There was a time in my life – that is, the better part of junior high – when I thought that Color Me Badd’s All 4 Love was in the running for Best Love Song Ever. I have no shame when I tell you that I can still dance in sync as they running-man and spin through what appears to be the empty front hallway of a cookie-cutter condominium. I eventually moved on to thinking that Best Love Song Ever should go to All For Love. And – no shame! – Sting’s voice lifting over Bryan Adams and yes, ok, Rod Stewart’s too – it still gives me goosebumps.
And in the right moment, I will still defend the poetic principles of those ballads. From “I will never leave u girl/now this I guarantee/I look into the future/I see u and me!” to “I’ll be the rock you can build on/be there when you’re old/to have and to hold/… I’ll be the wall that protects you/from the wind and the rain/from the hurt and the pain…” I mean, come on. They don’t even really need my defense.
(Because they are epic!)
It has been seven years since Kyle and I wed. (!!) (And while by the time I walked down the aisle I had given my heart completely to
Eddie Vedder Kyle, I can still get a little flutter listening to some of the love songs of my perhaps musically-misguided youth.) We return home every chance we get, to stay at the magical place where we got married, in the beautiful part of the world where we lived for five years when we first got together. Last weekend, for our anniversary, we got the chance yet again to spend a couple days in the mystical groves of coastal redwoods, to see fog whisper over the side of Mt. Tam and curl down into the deep green of Mill Valley, to watch the Pacific sparkle along, blue and happy as it always seems to be come mid-October.
I love being married to Kyle. When birthdays and anniversaries and random weekends away happen, we always seem to meander through conversations that lead us to this very thing: we are so glad we are together. It was so unlikely, our match, but so unavoidable once we had met. There was never a moment’s doubt or hesitation: there was just the simple thing that we wanted to be together, more than anything. Our lives have been so enriched by being mingled. Pretty much everything is better.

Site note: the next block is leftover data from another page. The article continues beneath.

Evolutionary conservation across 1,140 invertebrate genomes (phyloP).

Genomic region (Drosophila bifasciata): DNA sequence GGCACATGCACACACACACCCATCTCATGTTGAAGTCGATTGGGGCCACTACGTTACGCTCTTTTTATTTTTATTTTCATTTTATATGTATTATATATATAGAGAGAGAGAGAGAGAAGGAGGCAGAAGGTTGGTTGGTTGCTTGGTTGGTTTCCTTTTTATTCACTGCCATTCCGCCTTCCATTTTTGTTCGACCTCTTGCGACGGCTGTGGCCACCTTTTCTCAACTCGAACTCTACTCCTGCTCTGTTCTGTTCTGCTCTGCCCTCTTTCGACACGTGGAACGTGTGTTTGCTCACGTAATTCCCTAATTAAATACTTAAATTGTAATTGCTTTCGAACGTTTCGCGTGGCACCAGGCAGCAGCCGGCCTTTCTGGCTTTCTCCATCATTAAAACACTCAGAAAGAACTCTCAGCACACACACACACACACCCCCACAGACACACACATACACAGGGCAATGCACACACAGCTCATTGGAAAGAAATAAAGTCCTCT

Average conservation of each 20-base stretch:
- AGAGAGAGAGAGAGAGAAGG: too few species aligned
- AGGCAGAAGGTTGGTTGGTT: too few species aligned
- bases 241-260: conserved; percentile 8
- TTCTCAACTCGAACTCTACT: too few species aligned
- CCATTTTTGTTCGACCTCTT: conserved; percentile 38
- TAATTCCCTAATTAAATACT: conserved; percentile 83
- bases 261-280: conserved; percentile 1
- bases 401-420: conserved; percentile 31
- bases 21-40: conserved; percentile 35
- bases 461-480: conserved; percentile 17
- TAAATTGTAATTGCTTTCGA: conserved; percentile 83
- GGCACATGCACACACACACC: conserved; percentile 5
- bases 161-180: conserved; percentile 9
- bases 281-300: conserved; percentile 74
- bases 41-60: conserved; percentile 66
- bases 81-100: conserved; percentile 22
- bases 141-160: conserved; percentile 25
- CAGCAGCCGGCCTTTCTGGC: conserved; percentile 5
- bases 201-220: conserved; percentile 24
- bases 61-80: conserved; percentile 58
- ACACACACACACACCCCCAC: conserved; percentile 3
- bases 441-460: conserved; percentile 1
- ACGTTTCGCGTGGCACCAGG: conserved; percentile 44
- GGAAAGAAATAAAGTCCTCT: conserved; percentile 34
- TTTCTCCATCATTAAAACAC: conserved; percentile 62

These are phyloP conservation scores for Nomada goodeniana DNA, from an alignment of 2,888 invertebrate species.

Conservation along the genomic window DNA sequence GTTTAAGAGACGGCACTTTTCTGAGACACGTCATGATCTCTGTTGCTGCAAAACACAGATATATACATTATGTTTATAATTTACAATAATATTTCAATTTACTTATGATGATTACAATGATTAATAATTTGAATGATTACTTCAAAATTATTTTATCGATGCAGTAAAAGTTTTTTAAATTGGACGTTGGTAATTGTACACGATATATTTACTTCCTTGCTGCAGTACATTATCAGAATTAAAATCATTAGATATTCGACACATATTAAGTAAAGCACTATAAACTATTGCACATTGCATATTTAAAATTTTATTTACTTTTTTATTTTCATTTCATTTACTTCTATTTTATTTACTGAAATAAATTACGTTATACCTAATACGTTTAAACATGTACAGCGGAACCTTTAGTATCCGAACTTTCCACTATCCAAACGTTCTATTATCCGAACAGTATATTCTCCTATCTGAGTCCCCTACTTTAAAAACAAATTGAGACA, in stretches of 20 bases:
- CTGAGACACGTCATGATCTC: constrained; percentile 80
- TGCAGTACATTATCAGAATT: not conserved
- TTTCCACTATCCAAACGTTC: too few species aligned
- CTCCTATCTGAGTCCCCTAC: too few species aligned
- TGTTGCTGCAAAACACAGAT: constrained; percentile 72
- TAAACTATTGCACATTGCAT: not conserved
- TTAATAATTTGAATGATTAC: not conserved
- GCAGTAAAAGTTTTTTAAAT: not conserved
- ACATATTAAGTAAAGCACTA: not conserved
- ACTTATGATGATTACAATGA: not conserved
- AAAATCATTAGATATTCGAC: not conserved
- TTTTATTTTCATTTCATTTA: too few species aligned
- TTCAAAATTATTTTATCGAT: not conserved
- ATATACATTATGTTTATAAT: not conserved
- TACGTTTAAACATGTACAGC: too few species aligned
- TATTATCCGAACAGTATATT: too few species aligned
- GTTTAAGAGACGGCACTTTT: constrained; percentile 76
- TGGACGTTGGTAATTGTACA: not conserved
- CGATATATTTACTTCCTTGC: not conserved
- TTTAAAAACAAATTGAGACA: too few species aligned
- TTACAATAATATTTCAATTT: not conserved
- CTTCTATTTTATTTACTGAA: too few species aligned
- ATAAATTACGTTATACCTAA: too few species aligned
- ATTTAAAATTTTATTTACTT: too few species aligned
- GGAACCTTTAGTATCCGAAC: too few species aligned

I made biscuits tonight because while I would happily eat eggs and salad and call it dinner, Kyle would not. He would happily eat it, but he would call it something like “Where is the meat part?” or “Is there anything else?” or “I guess I can have some granola when we’re done.”
Kyle, seven amazing years later, and still “I love it when we’re together/and I need you forever/ I want you to know I do it all for love!”
(And now, running man!)
Cream Butter Biscuits
Adapted from James Beard’s Cream Biscuits recipe as shared by Marion Cunningham in The Breakfast Book.
Marion Cunningham says it herself: “These biscuits are superior.” I use a good amount of whole grain flour, and some whole milk subbed in for part of the cream, and still they are so tender, so flaky, so perfectly biscuity, that I cannot believe I made them myself. More than any other biscuits I know, they taste how I imagine biscuits should.
In addition to being perfectly delicious, these are fool proof even when they are last minute – they come together in a flash, bake off in a few minutes, and absolutely no one will believe how easy they are to make.
Just remember to make them with love.
1 cup all purpose flour
1 cup whole wheat pastry flour
1 teaspoon salt
1 tablespoon baking powder
3 teaspoons sugar
1 cup heavy cream
1/2 cup whole milk
1/3 cup butter, melted and cooled slightly
Preheat your oven to 425 F. No need to grease or parchment-line your baking sheet.
Combine flours, salt, baking powder and sugar in a mixing bowl. Stir with a fork to blend and lighten. Slowly add the cream, stirring constantly with the fork. Gather the dough together – then slowly add the milk, a tablespoon at a time (you probably won’t need all of it) until the dough holds together well and feels tender.
Place dough on a lightly floured counter and knead for 1 minute. Pat it into a square-ish shape that is about 1/2 inch thick. Cut into 12 smaller squares, and dip each into the melted butter, coating it completely and then placing it onto the un-greased baking sheet. (Place the biscuits about 2 inches apart).
If you have any leftover melted butter, you can drizzle it right over the tops of the biscuits. Bake them for about 15 minutes, until lightly browned. Serve hot – they are perfect as is.
(But add a little swirl of honey and sprinkle of cinnamon and one does make a convincing dessert.)